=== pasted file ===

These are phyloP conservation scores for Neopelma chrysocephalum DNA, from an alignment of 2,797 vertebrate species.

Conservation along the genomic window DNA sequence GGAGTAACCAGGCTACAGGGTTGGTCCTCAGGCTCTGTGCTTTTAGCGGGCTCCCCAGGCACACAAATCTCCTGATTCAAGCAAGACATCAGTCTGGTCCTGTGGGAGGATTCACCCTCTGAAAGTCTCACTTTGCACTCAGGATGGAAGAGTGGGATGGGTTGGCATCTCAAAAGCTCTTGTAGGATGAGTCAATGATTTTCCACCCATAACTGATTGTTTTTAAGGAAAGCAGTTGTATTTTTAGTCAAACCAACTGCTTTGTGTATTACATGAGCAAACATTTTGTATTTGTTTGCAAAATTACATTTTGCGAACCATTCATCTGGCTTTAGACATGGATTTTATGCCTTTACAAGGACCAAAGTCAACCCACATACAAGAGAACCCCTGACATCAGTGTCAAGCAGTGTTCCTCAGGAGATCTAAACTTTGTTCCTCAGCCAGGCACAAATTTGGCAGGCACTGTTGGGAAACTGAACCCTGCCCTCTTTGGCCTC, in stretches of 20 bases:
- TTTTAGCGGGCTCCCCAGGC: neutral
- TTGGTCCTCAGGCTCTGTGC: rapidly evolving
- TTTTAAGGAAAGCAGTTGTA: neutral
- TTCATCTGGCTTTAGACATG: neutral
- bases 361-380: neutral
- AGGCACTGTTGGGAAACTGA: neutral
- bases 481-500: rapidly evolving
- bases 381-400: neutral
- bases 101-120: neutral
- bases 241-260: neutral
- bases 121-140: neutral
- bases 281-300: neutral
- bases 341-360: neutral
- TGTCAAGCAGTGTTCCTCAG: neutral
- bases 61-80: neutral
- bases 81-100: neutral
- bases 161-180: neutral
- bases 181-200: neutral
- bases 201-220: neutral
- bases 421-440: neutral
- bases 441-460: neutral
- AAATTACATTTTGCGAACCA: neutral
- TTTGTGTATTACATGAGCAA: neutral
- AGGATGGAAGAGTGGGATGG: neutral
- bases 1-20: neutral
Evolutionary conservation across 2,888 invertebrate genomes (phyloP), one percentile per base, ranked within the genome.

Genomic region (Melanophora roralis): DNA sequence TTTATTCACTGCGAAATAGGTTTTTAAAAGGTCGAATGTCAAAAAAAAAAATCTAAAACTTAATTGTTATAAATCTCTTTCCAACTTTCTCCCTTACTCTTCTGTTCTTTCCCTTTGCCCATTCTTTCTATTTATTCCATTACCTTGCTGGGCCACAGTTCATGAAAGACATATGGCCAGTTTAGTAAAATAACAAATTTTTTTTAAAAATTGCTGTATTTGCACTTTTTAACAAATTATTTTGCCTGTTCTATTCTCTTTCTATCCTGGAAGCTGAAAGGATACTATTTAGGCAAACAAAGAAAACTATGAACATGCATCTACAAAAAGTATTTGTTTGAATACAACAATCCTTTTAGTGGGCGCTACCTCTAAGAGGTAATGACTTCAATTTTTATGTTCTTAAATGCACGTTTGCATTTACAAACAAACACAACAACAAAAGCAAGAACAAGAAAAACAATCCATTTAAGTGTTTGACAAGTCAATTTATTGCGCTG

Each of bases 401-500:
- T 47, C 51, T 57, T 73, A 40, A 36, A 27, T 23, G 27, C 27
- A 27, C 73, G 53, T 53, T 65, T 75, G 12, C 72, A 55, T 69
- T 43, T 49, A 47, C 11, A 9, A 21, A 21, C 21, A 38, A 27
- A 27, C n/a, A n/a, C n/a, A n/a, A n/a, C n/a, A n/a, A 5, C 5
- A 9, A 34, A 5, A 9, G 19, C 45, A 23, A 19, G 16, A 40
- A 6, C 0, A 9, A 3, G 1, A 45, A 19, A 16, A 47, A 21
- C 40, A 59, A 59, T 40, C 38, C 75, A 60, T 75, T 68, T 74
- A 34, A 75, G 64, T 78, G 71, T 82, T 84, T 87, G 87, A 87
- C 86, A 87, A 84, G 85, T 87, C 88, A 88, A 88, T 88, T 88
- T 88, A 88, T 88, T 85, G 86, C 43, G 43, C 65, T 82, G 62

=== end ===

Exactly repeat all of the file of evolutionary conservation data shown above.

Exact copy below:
These are phyloP conservation scores for Neopelma chrysocephalum DNA, from an alignment of 2,797 vertebrate species.

Conservation along the genomic window DNA sequence GGAGTAACCAGGCTACAGGGTTGGTCCTCAGGCTCTGTGCTTTTAGCGGGCTCCCCAGGCACACAAATCTCCTGATTCAAGCAAGACATCAGTCTGGTCCTGTGGGAGGATTCACCCTCTGAAAGTCTCACTTTGCACTCAGGATGGAAGAGTGGGATGGGTTGGCATCTCAAAAGCTCTTGTAGGATGAGTCAATGATTTTCCACCCATAACTGATTGTTTTTAAGGAAAGCAGTTGTATTTTTAGTCAAACCAACTGCTTTGTGTATTACATGAGCAAACATTTTGTATTTGTTTGCAAAATTACATTTTGCGAACCATTCATCTGGCTTTAGACATGGATTTTATGCCTTTACAAGGACCAAAGTCAACCCACATACAAGAGAACCCCTGACATCAGTGTCAAGCAGTGTTCCTCAGGAGATCTAAACTTTGTTCCTCAGCCAGGCACAAATTTGGCAGGCACTGTTGGGAAACTGAACCCTGCCCTCTTTGGCCTC, in stretches of 20 bases:
- TTTTAGCGGGCTCCCCAGGC: neutral
- TTGGTCCTCAGGCTCTGTGC: rapidly evolving
- TTTTAAGGAAAGCAGTTGTA: neutral
- TTCATCTGGCTTTAGACATG: neutral
- bases 361-380: neutral
- AGGCACTGTTGGGAAACTGA: neutral
- bases 481-500: rapidly evolving
- bases 381-400: neutral
- bases 101-120: neutral
- bases 241-260: neutral
- bases 121-140: neutral
- bases 281-300: neutral
- bases 341-360: neutral
- TGTCAAGCAGTGTTCCTCAG: neutral
- bases 61-80: neutral
- bases 81-100: neutral
- bases 161-180: neutral
- bases 181-200: neutral
- bases 201-220: neutral
- bases 421-440: neutral
- bases 441-460: neutral
- AAATTACATTTTGCGAACCA: neutral
- TTTGTGTATTACATGAGCAA: neutral
- AGGATGGAAGAGTGGGATGG: neutral
- bases 1-20: neutral
Evolutionary conservation across 2,888 invertebrate genomes (phyloP), one percentile per base, ranked within the genome.

Genomic region (Melanophora roralis): DNA sequence TTTATTCACTGCGAAATAGGTTTTTAAAAGGTCGAATGTCAAAAAAAAAAATCTAAAACTTAATTGTTATAAATCTCTTTCCAACTTTCTCCCTTACTCTTCTGTTCTTTCCCTTTGCCCATTCTTTCTATTTATTCCATTACCTTGCTGGGCCACAGTTCATGAAAGACATATGGCCAGTTTAGTAAAATAACAAATTTTTTTTAAAAATTGCTGTATTTGCACTTTTTAACAAATTATTTTGCCTGTTCTATTCTCTTTCTATCCTGGAAGCTGAAAGGATACTATTTAGGCAAACAAAGAAAACTATGAACATGCATCTACAAAAAGTATTTGTTTGAATACAACAATCCTTTTAGTGGGCGCTACCTCTAAGAGGTAATGACTTCAATTTTTATGTTCTTAAATGCACGTTTGCATTTACAAACAAACACAACAACAAAAGCAAGAACAAGAAAAACAATCCATTTAAGTGTTTGACAAGTCAATTTATTGCGCTG

Each of bases 401-500:
- T 47, C 51, T 57, T 73, A 40, A 36, A 27, T 23, G 27, C 27
- A 27, C 73, G 53, T 53, T 65, T 75, G 12, C 72, A 55, T 69
- T 43, T 49, A 47, C 11, A 9, A 21, A 21, C 21, A 38, A 27
- A 27, C n/a, A n/a, C n/a, A n/a, A n/a, C n/a, A n/a, A 5, C 5
- A 9, A 34, A 5, A 9, G 19, C 45, A 23, A 19, G 16, A 40
- A 6, C 0, A 9, A 3, G 1, A 45, A 19, A 16, A 47, A 21
- C 40, A 59, A 59, T 40, C 38, C 75, A 60, T 75, T 68, T 74
- A 34, A 75, G 64, T 78, G 71, T 82, T 84, T 87, G 87, A 87
- C 86, A 87, A 84, G 85, T 87, C 88, A 88, A 88, T 88, T 88
- T 88, A 88, T 88, T 85, G 86, C 43, G 43, C 65, T 82, G 62